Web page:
Dating workaholic grad student
Their days of paying for everything on credit cards are long in the past; plus, they probably get at least some research funding (though I’m sure it’s less than in the past). Attending the big conferences in your field is great, but a lot of times, smaller ones are more productive and cheaper. But all kinds of things can go wrong on the way to a Ph. Most senior professors—even, or perhaps especially, those who call themselves Marxists—do not understand what percentage of a grad student’s or contingent faculty member’s wages will be eaten up by a conference.Maintaining a committed relationship while attending graduate or professional school can be complex and challenging.The reality is, your relationship is simultaneously a source of support and a source of demanding responsibilities. The problem is when “as you possibly can” translates into something detrimental to your finances. “Attend as many conferences as you possibly can—it’ll pay off.” Obviously, going to conferences is a great idea—you want to present your research, network with potential mentors and colleagues, and make friends with people who do similar work (or are just nice folks).
A good friend of mine entered a prestigious program with advanced standing—but without funding—after earning her M. The tuition for one year alone was nearly ,000, which she now has to pay back with interest. Taking the good advice to heart and jettisoning the bad will not guarantee you a tenure-track job upon graduation.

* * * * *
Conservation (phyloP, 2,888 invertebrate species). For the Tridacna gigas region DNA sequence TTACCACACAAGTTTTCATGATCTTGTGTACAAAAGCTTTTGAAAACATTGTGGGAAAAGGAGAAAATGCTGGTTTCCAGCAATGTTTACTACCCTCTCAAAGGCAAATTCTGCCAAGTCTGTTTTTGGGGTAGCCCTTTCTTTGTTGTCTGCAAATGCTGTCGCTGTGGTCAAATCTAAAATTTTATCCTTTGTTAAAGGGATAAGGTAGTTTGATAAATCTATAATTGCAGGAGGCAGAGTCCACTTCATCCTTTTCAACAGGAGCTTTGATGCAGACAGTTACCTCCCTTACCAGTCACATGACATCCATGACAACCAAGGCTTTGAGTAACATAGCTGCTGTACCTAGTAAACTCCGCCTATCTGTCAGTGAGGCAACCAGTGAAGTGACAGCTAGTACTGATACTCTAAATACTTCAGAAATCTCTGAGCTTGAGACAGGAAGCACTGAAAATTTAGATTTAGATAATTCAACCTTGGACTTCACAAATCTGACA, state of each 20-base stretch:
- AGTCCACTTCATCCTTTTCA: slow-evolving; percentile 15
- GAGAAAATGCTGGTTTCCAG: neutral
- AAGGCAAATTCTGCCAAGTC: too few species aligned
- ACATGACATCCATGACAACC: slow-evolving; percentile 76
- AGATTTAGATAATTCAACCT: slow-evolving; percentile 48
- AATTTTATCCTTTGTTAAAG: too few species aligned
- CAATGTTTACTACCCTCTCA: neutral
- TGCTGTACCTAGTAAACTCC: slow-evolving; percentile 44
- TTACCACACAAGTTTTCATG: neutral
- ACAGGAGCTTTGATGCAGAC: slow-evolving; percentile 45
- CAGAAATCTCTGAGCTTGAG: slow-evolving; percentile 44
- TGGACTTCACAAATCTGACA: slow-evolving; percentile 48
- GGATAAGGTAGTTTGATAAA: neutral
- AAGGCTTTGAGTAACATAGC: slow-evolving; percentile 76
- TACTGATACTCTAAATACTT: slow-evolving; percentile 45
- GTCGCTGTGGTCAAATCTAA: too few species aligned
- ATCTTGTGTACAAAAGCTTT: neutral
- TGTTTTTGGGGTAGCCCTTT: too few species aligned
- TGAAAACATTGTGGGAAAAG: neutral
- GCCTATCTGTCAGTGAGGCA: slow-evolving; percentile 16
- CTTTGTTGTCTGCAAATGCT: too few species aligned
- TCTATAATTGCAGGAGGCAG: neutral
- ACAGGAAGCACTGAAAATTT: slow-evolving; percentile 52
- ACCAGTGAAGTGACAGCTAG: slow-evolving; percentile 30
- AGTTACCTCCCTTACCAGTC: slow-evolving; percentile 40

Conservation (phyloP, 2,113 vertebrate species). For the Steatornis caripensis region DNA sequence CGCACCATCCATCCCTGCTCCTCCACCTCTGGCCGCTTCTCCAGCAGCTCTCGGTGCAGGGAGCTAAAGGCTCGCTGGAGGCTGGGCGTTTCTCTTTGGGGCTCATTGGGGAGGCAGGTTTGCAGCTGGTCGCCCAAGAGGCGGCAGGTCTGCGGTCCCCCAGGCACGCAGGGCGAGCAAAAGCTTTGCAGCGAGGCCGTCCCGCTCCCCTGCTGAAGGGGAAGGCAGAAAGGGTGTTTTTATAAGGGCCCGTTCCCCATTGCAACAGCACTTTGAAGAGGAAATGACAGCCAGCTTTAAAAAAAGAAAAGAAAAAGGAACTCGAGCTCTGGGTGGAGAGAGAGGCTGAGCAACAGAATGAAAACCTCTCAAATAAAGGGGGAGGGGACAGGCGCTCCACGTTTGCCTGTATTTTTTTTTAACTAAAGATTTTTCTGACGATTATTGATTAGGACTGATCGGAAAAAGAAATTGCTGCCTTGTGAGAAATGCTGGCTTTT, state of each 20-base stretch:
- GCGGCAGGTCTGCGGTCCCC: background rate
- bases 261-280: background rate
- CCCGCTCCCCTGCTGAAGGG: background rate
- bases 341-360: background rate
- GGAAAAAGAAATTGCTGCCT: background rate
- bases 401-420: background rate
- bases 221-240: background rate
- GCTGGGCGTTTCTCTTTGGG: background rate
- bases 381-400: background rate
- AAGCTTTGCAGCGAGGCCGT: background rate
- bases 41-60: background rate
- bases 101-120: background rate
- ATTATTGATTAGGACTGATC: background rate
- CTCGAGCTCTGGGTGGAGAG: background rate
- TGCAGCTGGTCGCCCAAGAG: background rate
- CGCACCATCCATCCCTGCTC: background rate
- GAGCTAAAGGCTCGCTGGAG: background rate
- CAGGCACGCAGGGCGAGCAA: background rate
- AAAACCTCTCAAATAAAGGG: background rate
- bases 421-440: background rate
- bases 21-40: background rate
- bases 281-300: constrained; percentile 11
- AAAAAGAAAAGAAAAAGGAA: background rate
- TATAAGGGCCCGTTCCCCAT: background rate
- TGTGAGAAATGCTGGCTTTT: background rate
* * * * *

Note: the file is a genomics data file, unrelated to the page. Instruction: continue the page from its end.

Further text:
Without such boundaries, any program can present enough demands to usurp all of your time, doing so in a way that appears absolutely necessary.
Also, it is important to recognize the boundaries needed between yourself and your partner.
When I finally got to the day of the workshop, I was so nervous I could hardly talk (and, if you know me, you know that She wanted me to keep her posted on my dissertation progress, and to send her my dissertation when it was done. “Keeping in touch” would end up making me look foolish, because I would end up wasting everyone’s time—the editor’s as well as the potential readers’. I’ve never been able to interest the editor in my work again. program because it feels great to be told you’re smart? And then something sets in, otherwise known as the Dunning-Kruger effect.
Better to do nothing so as not to embarrass myself (and, potentially, my mentor). Though that situation sticks in my mind, it’s not the advice that I’ve personally received—that would be the never-have-a-baby advice that I wrote about in my last column—and it pales in comparison to horror stories I’ve heard from friends and colleagues over the years. And then you should go back to your apartment and think very, very carefully. The scale tips from thinking you know everything to telling yourself repeatedly that you know nothing, Jon Snow, and curling into a fetal position when someone mentions peer review. You’ve experienced that one particularly mean faculty member’s vicious comments a few too many times. Learn to tell the difference between the “OMG, I AM BRILLIANT!